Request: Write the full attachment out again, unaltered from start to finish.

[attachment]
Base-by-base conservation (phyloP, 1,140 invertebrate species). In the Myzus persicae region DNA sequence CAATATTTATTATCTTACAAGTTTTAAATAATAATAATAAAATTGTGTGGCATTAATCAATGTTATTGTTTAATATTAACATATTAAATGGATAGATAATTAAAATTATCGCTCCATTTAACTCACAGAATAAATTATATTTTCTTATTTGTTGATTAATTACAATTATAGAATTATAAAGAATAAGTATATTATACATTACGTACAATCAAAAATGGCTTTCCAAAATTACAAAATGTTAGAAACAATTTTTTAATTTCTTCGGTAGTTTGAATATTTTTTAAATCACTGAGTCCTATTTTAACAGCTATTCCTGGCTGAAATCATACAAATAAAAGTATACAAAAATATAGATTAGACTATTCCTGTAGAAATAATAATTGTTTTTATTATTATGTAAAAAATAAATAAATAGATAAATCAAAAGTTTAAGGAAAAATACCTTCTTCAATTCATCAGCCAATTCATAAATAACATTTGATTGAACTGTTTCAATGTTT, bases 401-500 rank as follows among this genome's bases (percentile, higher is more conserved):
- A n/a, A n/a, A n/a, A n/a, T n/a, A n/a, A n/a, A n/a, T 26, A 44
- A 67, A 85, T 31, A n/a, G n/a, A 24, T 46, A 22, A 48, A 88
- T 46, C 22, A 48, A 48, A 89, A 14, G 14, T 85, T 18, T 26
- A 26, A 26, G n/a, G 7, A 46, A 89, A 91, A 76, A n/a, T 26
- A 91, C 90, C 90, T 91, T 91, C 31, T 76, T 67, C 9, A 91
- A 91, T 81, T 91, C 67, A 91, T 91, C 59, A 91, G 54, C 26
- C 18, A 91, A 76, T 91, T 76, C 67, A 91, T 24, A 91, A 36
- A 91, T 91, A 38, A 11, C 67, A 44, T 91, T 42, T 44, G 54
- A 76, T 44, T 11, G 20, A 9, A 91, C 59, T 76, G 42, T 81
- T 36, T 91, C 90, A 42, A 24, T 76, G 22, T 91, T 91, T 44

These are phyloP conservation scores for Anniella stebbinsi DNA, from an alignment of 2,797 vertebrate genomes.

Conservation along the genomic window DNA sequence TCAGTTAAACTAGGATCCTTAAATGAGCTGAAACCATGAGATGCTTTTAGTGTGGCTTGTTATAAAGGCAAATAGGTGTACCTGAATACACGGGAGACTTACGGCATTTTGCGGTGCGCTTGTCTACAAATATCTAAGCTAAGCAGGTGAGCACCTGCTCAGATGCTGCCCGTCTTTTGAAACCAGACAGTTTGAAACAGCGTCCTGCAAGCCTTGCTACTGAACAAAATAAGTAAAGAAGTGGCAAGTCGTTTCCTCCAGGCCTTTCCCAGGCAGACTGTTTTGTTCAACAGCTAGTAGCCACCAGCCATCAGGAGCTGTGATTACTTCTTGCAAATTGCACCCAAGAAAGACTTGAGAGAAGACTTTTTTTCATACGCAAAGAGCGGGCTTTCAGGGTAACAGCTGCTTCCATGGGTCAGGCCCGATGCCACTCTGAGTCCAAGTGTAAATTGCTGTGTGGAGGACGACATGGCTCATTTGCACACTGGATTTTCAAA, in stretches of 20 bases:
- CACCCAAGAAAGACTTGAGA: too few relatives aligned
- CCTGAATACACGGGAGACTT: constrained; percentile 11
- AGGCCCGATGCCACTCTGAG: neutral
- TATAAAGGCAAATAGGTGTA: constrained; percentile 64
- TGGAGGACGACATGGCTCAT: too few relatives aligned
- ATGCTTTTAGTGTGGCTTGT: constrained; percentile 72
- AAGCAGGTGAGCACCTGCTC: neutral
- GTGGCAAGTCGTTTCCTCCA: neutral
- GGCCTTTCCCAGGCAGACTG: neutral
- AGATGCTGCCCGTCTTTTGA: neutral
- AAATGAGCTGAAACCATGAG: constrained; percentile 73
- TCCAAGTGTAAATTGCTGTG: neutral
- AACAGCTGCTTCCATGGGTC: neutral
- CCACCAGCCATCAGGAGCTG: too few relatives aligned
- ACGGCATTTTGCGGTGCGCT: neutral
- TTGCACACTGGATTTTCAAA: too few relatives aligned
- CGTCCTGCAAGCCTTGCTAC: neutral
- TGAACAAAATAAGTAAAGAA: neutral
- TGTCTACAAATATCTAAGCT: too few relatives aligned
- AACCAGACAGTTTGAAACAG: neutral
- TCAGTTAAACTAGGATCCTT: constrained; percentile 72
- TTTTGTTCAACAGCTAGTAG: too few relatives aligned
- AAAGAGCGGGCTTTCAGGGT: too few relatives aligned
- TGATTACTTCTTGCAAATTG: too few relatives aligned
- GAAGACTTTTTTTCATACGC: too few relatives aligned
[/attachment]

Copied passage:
Base-by-base conservation (phyloP, 1,140 invertebrate species). In the Myzus persicae region DNA sequence CAATATTTATTATCTTACAAGTTTTAAATAATAATAATAAAATTGTGTGGCATTAATCAATGTTATTGTTTAATATTAACATATTAAATGGATAGATAATTAAAATTATCGCTCCATTTAACTCACAGAATAAATTATATTTTCTTATTTGTTGATTAATTACAATTATAGAATTATAAAGAATAAGTATATTATACATTACGTACAATCAAAAATGGCTTTCCAAAATTACAAAATGTTAGAAACAATTTTTTAATTTCTTCGGTAGTTTGAATATTTTTTAAATCACTGAGTCCTATTTTAACAGCTATTCCTGGCTGAAATCATACAAATAAAAGTATACAAAAATATAGATTAGACTATTCCTGTAGAAATAATAATTGTTTTTATTATTATGTAAAAAATAAATAAATAGATAAATCAAAAGTTTAAGGAAAAATACCTTCTTCAATTCATCAGCCAATTCATAAATAACATTTGATTGAACTGTTTCAATGTTT, bases 401-500 rank as follows among this genome's bases (percentile, higher is more conserved):
- A n/a, A n/a, A n/a, A n/a, T n/a, A n/a, A n/a, A n/a, T 26, A 44
- A 67, A 85, T 31, A n/a, G n/a, A 24, T 46, A 22, A 48, A 88
- T 46, C 22, A 48, A 48, A 89, A 14, G 14, T 85, T 18, T 26
- A 26, A 26, G n/a, G 7, A 46, A 89, A 91, A 76, A n/a, T 26
- A 91, C 90, C 90, T 91, T 91, C 31, T 76, T 67, C 9, A 91
- A 91, T 81, T 91, C 67, A 91, T 91, C 59, A 91, G 54, C 26
- C 18, A 91, A 76, T 91, T 76, C 67, A 91, T 24, A 91, A 36
- A 91, T 91, A 38, A 11, C 67, A 44, T 91, T 42, T 44, G 54
- A 76, T 44, T 11, G 20, A 9, A 91, C 59, T 76, G 42, T 81
- T 36, T 91, C 90, A 42, A 24, T 76, G 22, T 91, T 91, T 44

These are phyloP conservation scores for Anniella stebbinsi DNA, from an alignment of 2,797 vertebrate genomes.

Conservation along the genomic window DNA sequence TCAGTTAAACTAGGATCCTTAAATGAGCTGAAACCATGAGATGCTTTTAGTGTGGCTTGTTATAAAGGCAAATAGGTGTACCTGAATACACGGGAGACTTACGGCATTTTGCGGTGCGCTTGTCTACAAATATCTAAGCTAAGCAGGTGAGCACCTGCTCAGATGCTGCCCGTCTTTTGAAACCAGACAGTTTGAAACAGCGTCCTGCAAGCCTTGCTACTGAACAAAATAAGTAAAGAAGTGGCAAGTCGTTTCCTCCAGGCCTTTCCCAGGCAGACTGTTTTGTTCAACAGCTAGTAGCCACCAGCCATCAGGAGCTGTGATTACTTCTTGCAAATTGCACCCAAGAAAGACTTGAGAGAAGACTTTTTTTCATACGCAAAGAGCGGGCTTTCAGGGTAACAGCTGCTTCCATGGGTCAGGCCCGATGCCACTCTGAGTCCAAGTGTAAATTGCTGTGTGGAGGACGACATGGCTCATTTGCACACTGGATTTTCAAA, in stretches of 20 bases:
- CACCCAAGAAAGACTTGAGA: too few relatives aligned
- CCTGAATACACGGGAGACTT: constrained; percentile 11
- AGGCCCGATGCCACTCTGAG: neutral
- TATAAAGGCAAATAGGTGTA: constrained; percentile 64
- TGGAGGACGACATGGCTCAT: too few relatives aligned
- ATGCTTTTAGTGTGGCTTGT: constrained; percentile 72
- AAGCAGGTGAGCACCTGCTC: neutral
- GTGGCAAGTCGTTTCCTCCA: neutral
- GGCCTTTCCCAGGCAGACTG: neutral
- AGATGCTGCCCGTCTTTTGA: neutral
- AAATGAGCTGAAACCATGAG: constrained; percentile 73
- TCCAAGTGTAAATTGCTGTG: neutral
- AACAGCTGCTTCCATGGGTC: neutral
- CCACCAGCCATCAGGAGCTG: too few relatives aligned
- ACGGCATTTTGCGGTGCGCT: neutral
- TTGCACACTGGATTTTCAAA: too few relatives aligned
- CGTCCTGCAAGCCTTGCTAC: neutral
- TGAACAAAATAAGTAAAGAA: neutral
- TGTCTACAAATATCTAAGCT: too few relatives aligned
- AACCAGACAGTTTGAAACAG: neutral
- TCAGTTAAACTAGGATCCTT: constrained; percentile 72
- TTTTGTTCAACAGCTAGTAG: too few relatives aligned
- AAAGAGCGGGCTTTCAGGGT: too few relatives aligned
- TGATTACTTCTTGCAAATTG: too few relatives aligned
- GAAGACTTTTTTTCATACGC: too few relatives aligned